Harry Clifton (born 1952) is an Irish poet. He was born in Dublin, where he was educated at Blackrock College and University College, Dublin. He has 3 younger brothers and 2 sisters. After graduating, Clifton began an extended period of travel outside of Ireland. Many of his experiences from this time had major influence on his poetry because he believes the true home of the poet is 'not in a place, but in the language itself'. He lectured at a teacher training college in Nigeria In the early 1970s, and has lived in places throughout Europe, Africa and Asia, working as an aid administrator in Thailand for Indo-Chinese refugees in the 1980s. He wrote On the Spine of Italy: A Year in the Abruzzi (Macmillan, 1999), a prose work based on a year he spent in Italy's Abruzzi Mountains. He subsequently lived in Switzerland, England and Germany before settling in Paris for ten years, a period that he recorded in Secular Eden: Paris Notebooks 1994-2004 (Wake Forest University Press, 2007). His poems have been translated into several European languages, with a French translation of selected poems, Le Canto d'Ulysse, published in 1996. He also published a book of stories, Berkeley's Telephone & Other Fictions (Lilliput Press, 2000). He now lives in Dublin with his wife, Irish novelist Deirdre Madden, and teaches at University College Dublin.
He has published ten books of poetry, with work from his first four collections included in The Desert Route: Selected Poems 1973-88, published in 1992 by the Gallery Press in Ireland and Bloodaxe Books in Britain, with a foreword by Derek Mahon. His latest titles are The Winter Sleep of Captain Lemass (2012), The Holding Centre: Selected Poems 1974-2004 (2014), and Portobello Sonnets (2017), all published by Bloodaxe Books in Britain and Ireland, and by Wake Forest University Press in the United States. A new collection, Herod's Dispensations, is scheduled to be published by both publishers in 2019.
Harry Clifton was poet-in-residence at the Frost Place in New Hampshire, an International Fellow at the University of Iowa, and a representative for Ireland at the International Writing Program in Iowa. He has held many teaching positions at universities, including Bremen and Bordeaux in France, and Trinity College and University College, Dublin, in Ireland. In 2008, Clifton won the Irish Times Poetry Now Award for Secular Eden, and was shortlisted for the same award in 2012 for The Winter Sleep of Captain Lemass. He served as the fifth Ireland Professor of Poetry in 2010-2013, and is a member of Aosdána.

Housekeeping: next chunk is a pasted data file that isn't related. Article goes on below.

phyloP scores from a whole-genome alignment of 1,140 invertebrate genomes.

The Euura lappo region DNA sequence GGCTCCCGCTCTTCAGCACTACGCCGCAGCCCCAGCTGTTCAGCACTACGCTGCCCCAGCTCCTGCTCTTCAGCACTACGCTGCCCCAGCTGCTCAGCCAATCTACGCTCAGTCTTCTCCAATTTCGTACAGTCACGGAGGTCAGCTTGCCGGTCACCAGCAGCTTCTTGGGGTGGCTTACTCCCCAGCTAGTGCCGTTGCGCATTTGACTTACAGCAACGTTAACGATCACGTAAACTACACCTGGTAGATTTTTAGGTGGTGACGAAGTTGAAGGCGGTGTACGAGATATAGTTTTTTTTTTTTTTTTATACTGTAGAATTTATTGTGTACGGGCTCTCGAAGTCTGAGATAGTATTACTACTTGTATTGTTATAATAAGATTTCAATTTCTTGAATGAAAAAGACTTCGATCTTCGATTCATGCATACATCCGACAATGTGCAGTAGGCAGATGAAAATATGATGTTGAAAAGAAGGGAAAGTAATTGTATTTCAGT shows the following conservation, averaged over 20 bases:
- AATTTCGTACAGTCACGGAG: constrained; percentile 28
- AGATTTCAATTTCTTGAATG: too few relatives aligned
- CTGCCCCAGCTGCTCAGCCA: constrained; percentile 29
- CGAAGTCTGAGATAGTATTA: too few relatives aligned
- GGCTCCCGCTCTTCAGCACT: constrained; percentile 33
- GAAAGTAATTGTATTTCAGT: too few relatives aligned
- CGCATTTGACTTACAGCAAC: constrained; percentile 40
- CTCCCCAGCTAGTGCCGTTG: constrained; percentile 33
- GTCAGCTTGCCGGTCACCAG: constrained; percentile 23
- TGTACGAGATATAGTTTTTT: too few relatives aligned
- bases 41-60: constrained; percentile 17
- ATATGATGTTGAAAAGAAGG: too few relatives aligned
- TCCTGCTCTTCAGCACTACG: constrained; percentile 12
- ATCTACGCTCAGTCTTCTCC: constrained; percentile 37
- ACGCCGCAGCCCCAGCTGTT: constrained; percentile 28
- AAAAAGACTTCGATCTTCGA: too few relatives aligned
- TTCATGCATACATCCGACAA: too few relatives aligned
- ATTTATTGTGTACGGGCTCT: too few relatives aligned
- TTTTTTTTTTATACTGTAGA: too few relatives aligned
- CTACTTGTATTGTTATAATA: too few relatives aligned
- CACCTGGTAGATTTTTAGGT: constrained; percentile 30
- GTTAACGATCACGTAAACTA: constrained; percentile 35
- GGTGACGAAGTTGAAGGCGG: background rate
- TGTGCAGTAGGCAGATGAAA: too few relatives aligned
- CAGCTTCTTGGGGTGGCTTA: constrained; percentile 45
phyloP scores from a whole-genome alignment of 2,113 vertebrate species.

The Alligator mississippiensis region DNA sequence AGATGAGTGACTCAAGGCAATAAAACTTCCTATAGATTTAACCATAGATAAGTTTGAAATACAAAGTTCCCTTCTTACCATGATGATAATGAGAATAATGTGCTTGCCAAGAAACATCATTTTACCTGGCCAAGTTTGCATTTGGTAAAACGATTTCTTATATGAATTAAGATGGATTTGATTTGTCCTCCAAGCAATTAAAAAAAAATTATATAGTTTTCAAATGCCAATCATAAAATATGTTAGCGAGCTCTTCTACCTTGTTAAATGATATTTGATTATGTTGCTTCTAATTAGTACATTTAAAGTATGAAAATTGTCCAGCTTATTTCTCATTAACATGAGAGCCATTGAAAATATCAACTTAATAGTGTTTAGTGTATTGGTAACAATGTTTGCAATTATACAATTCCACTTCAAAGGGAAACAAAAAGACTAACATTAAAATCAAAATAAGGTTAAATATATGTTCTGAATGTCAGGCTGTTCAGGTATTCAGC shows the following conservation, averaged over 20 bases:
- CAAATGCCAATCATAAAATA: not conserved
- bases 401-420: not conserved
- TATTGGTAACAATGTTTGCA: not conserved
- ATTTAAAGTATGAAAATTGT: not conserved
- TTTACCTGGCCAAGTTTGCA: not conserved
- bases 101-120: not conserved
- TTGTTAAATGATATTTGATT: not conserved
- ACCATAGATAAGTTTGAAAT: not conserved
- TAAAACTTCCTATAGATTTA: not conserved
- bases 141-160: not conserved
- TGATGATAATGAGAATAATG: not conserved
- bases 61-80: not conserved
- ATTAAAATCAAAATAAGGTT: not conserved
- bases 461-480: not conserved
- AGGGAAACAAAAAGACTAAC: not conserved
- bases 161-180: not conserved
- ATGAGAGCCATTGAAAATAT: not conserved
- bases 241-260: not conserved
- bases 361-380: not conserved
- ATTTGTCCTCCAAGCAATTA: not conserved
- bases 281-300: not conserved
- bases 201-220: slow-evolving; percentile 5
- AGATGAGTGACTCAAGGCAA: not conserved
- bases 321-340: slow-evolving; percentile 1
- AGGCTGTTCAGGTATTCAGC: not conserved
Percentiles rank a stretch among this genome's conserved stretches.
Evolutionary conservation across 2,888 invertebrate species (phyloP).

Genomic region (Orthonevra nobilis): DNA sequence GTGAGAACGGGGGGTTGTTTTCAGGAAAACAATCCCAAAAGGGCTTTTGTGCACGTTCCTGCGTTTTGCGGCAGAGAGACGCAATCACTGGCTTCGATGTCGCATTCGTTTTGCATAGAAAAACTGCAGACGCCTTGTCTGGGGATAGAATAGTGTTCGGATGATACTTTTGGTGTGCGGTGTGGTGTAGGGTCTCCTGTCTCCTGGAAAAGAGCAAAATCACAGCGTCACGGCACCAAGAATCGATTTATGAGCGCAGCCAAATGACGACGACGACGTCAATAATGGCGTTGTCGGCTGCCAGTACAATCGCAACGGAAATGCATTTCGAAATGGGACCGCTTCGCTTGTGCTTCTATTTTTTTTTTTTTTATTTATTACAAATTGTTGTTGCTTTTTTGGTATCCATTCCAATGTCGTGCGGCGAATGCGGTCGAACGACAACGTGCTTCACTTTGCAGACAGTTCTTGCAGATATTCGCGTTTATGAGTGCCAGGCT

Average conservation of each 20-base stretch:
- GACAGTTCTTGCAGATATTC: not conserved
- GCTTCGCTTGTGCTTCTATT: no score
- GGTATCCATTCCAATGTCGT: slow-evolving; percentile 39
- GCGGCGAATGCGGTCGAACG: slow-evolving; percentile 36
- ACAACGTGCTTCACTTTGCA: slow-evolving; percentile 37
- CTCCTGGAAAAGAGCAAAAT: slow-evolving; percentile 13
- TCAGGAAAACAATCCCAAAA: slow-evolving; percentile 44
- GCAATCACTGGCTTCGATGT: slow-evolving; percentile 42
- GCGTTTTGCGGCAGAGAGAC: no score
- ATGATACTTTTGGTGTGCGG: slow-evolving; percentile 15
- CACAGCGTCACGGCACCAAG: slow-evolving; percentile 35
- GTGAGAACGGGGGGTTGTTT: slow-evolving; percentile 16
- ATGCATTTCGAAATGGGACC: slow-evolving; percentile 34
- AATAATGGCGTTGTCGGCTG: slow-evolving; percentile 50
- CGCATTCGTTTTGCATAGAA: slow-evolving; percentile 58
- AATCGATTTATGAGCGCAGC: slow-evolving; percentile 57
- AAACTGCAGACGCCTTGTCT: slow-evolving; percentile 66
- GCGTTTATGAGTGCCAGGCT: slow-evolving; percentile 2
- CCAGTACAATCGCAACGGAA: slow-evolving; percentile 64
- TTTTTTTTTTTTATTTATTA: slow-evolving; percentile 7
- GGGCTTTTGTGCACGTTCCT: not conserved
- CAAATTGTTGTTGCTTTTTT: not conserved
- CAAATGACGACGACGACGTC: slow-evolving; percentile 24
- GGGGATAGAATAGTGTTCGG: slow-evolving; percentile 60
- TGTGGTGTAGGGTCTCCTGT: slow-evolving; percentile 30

In his Foreword to Harry Clifton's first volume of selected poems, The Desert Route (1992), Derek Mahon wrote: 'The poet has taken the world as his province... Quietly, without self-assertion, he [Clifton] has set himself to work in the highest registers. There must be three things in combination, I would suggest, before the poetry can happen: soul, song and formal necessity. Clifton has all three; he has chosen well from his four volumes; and this Selected Poems will place him among the poets who matter'.
Reviewing Secular Eden (2007) in The Irish Times, Fintan O'Toole wrote of Clifton's work: 'His is a universe of aftermaths, hauntings and returns, in which even God...dreams of becoming flesh again', asserting that his book 'captures an Irish voice that is utterly contemporary in its restless movement through time and space'.
Colm Tóibín, also writing in The Irish Times, wrote of The Winter Sleep of Captain Lemass (2012): 'There are moments when you hold your breath... and you sit up in pure delight... there are a number of poems in this book that will be read as long as any poems are read anywhere... The last poem, "Oweniny, Upper Reaches", filled with soft, haunting cadences and strange, ambiguous musings on solitude, memory and the meaning of things, is a masterpiece.'
Commenting on Clifton's work as a whole, C.K. Williams wrote: 'There is so much history in Harry Clifton's poems, so much geography, landscape, cityscape, repeopled precincts of the imagination, so much human drama and comedy; so many people, mythic, unlikely and hauntingly real. And all of it is limned with a masterful formal dexterity and an apparently limitless cultural curiosity.'